Check out the following video of Jon Faddis performing in 1977, when he would have been only about 24 years old. It’s amazing trumpet playing, but take a close look at his embouchure formation and see what you would think if you didn’t hear the sound.
We get to see Faddis taking a breath up close a couple of times and you can see how much he pulls his lips off the mouthpiece and has to reform after every initial attack. His mouth corners don’t look all that symmetrical, which may not necessarily be a bad thing, but his upper lip looks like it’s a little loose on his left side.
It’s always interesting to see such great playing, even when you can spot things that are “wrong” with it. Of course it’s hard to argue with playing like in the above video.
Now compare that to this video from 36 year later, in 2013.
In this video you don’t see so much of Faddis pulling his lips off the mouthpiece when he takes a breath in. Instead, his lips stay in place on the rim and he breathes in through his mouth corners. His corners look more symmetrical to me in this video. There’s overall less excessive moving going around with his embouchure in this more recent video. Everything looks more stable overall. At least this is how it looks to me.
I find the idea of being able to view great brass players’ embouchures early on in their careers and compare their playing later on to be an interesting avenue to explore. How do players in their early career compare to years later? Do players with more longevity tend to have certain embouchure characteristics or develop those features as they continue to play?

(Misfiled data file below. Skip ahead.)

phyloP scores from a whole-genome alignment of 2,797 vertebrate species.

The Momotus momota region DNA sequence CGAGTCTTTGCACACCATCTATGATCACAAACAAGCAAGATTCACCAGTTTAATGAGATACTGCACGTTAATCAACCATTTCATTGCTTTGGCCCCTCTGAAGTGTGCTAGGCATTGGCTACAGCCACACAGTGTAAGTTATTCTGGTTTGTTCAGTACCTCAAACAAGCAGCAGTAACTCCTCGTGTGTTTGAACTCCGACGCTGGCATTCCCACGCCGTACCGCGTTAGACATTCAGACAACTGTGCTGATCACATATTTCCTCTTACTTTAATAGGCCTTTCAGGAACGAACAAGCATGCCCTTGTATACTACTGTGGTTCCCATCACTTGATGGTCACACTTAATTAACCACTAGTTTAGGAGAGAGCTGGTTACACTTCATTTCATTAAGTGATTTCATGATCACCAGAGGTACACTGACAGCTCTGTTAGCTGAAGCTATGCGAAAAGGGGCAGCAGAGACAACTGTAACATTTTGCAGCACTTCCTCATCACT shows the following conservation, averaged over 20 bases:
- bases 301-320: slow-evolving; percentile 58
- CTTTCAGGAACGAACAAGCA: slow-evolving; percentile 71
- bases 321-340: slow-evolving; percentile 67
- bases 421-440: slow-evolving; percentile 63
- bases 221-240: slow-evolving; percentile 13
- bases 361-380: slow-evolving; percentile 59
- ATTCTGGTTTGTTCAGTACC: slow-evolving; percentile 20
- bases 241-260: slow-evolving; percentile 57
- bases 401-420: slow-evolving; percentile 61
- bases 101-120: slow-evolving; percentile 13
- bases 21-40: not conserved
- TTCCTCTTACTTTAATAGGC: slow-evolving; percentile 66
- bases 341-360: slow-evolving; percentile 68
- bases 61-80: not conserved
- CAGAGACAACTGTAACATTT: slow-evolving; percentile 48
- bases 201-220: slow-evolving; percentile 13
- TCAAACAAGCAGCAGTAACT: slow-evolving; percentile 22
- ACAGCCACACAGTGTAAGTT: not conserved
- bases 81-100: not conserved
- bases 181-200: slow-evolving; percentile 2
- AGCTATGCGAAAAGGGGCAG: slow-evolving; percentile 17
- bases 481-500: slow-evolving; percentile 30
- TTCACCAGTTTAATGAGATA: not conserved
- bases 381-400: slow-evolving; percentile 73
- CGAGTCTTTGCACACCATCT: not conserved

And while I’ve mentioned Faddis in some other posts here concerning his embouchure type, I don’t think I’ve actually done a “Guess the Embouchure Type” with him. After watching the above videos, what’s your guess? Mine after the break.
One of my teachers, Doug Elliott, once showed me some photos he took of Faddis playing into a transparent mouthpiece (Doug has a huge collection of a ton of different players). Faddis was also a subject in Daryl Gibson’s dissertation, A photographic study of twelve professional trumpet embouchures while playing from the low to the extreme upper register. Even without seeing those, I think you can also see pretty clearly in the above videos that Faddis places the mouthpiece with more lower lip inside, making his embouchure the “low placement” embouchure type.
Did you have a different guess? Have you discovered any “before and after” videos of brass players that would be interesting to compare? Leave your comments below.